problem/issue, etc. addressed in the paper. It should state why the topic is important and describe
the methods that were used to collect and analyze the information presented. The introduction
serves as an advance organizer for the reader.
Spacing
The introduction (as well as the rest of the body of the paper) is typed double-spaced (like
this document is). The first line is indented five to seven spaces or ½ inch. Please use 12-point
Times New Roman (in black) for papers with standard margins (one inch on the left, right, top
and bottom). Please do not use any other typeface because it will be distracting to your reader.
And do not justify the right margin.
I definitely want you to use headings to organize your work. Today’s managers need to
“scan” for key ideas. They don’t have time to spend reading an entire document, unless it is well
organized and relevant. Your writing is more likely to be viewed as well organized and relevant
if you use headings. I’m using headings in this example so you can see for yourself how useful
they are. First order headings are typed in mixed case, centered and put into boldface type. There
should not be an extra space before or after the heading. (If you need second order headings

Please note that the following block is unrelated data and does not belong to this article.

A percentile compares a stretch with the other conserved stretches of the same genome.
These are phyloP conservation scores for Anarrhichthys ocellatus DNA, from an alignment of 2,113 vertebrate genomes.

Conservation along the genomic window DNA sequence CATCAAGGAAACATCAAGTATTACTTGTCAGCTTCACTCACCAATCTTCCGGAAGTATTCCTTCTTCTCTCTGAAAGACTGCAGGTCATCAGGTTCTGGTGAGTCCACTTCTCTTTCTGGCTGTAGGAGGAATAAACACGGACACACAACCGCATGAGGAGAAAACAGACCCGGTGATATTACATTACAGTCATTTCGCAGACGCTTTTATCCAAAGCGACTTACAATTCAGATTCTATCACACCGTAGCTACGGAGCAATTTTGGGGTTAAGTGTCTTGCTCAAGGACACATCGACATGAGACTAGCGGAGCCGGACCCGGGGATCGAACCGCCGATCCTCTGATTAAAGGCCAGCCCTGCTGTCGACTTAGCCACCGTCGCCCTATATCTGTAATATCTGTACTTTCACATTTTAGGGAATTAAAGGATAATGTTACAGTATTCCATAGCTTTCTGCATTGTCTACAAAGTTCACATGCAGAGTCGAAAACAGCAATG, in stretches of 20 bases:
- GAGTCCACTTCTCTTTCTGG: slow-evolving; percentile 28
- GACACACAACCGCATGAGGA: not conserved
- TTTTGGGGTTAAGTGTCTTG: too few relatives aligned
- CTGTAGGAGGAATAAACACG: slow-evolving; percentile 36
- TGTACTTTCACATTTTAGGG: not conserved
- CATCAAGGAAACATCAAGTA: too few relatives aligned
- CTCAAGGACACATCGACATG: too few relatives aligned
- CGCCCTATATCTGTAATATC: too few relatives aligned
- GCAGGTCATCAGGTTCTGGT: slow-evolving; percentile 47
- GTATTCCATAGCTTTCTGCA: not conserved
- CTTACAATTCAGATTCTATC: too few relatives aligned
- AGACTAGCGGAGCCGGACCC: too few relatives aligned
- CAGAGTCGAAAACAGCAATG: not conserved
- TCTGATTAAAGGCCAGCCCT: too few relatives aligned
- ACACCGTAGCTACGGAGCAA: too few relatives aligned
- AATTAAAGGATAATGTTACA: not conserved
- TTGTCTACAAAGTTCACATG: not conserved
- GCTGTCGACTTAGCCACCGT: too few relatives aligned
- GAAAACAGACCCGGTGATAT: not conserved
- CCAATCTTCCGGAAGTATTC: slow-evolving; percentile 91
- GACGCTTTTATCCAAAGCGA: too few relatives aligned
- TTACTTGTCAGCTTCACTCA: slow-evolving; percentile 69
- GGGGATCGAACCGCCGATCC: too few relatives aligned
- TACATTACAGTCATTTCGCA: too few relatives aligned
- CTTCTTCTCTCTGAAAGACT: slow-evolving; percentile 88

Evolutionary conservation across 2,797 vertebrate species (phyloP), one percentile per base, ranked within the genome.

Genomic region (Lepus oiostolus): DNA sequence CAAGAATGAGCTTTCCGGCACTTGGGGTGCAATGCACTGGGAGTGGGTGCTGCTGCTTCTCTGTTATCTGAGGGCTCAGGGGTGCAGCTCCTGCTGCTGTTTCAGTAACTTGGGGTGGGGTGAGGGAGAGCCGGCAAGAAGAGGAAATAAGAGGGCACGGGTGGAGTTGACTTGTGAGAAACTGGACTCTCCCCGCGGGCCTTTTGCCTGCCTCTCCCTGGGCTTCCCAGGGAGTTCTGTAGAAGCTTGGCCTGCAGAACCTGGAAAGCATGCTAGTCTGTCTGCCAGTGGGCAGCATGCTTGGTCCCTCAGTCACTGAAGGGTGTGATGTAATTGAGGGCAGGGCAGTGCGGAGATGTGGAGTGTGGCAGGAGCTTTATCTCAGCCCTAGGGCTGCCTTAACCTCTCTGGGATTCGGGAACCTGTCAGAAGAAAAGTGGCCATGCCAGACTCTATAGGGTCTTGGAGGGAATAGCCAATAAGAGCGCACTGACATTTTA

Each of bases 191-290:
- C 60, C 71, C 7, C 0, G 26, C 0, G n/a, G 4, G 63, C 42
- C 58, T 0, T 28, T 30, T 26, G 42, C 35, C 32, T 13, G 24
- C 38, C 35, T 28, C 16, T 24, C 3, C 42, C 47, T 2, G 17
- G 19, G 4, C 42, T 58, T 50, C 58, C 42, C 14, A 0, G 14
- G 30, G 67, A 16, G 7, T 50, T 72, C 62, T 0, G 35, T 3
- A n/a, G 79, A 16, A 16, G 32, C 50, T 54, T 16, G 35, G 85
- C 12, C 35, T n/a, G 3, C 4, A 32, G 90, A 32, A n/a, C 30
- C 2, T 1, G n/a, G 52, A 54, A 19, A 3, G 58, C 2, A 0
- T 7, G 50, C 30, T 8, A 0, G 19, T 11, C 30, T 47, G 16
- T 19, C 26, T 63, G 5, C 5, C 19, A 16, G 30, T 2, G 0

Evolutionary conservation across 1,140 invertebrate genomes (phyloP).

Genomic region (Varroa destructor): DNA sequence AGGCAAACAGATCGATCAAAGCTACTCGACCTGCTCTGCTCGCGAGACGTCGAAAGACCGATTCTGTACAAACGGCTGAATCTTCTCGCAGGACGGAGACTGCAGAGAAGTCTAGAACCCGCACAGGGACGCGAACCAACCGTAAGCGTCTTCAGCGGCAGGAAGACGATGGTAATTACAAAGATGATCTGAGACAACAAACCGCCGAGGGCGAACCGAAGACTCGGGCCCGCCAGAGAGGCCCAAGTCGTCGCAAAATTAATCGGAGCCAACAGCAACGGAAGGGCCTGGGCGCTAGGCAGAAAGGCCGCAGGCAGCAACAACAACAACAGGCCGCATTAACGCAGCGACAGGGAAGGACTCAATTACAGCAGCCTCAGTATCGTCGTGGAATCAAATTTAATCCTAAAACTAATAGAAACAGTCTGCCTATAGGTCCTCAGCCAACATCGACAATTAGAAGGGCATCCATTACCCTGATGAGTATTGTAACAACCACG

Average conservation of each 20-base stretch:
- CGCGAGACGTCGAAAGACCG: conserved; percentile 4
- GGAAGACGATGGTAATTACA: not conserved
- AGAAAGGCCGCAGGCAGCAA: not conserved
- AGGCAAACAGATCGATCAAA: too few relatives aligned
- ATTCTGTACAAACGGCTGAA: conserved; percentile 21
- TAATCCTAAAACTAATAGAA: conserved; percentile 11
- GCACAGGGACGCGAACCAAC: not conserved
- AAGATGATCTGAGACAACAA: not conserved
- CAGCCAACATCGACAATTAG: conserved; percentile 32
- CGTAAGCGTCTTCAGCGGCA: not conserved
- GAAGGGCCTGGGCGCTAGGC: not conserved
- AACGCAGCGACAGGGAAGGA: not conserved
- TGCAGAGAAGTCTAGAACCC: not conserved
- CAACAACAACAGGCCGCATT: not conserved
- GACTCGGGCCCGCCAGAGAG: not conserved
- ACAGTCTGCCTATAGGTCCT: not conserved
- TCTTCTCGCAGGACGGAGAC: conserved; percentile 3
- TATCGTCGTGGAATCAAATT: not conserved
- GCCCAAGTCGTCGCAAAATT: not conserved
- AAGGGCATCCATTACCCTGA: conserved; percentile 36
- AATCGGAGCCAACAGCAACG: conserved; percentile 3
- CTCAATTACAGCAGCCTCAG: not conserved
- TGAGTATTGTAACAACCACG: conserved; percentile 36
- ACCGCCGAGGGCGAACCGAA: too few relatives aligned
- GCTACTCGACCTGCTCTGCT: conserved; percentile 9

[subheadings], they would be flush left, mixed case and boldface. If you are considering
subheadings, you would need to have a minimum of two subheadings.) Note that a heading and
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a header are not the same; the headings in this paper include the repeated title (as the heading
for your introduction), “Spacing,” “Citing Your Sources,” “Direct Quotes,” “Other Helpful
Hints” and “Conclusions.” Again, you should not use “Introduction” as your first heading
because it should be implied by the content and placement of this section (which should
thoroughly introduce your topic to someone who is unfamiliar with your assignment). And,
again, please repeat the title of your paper (verbatim) at the top of the first page of the body of
your paper as your first heading.
As for your running heads, they should appear at the top of each page. They should be a
shortened version of your title and should be written in ALL CAPS. However, nothing else in the
paper should be written in ALL CAPS because it is difficult to read.
Citing your sources
In-text citations are used for direct quotes and paraphrased information in the body of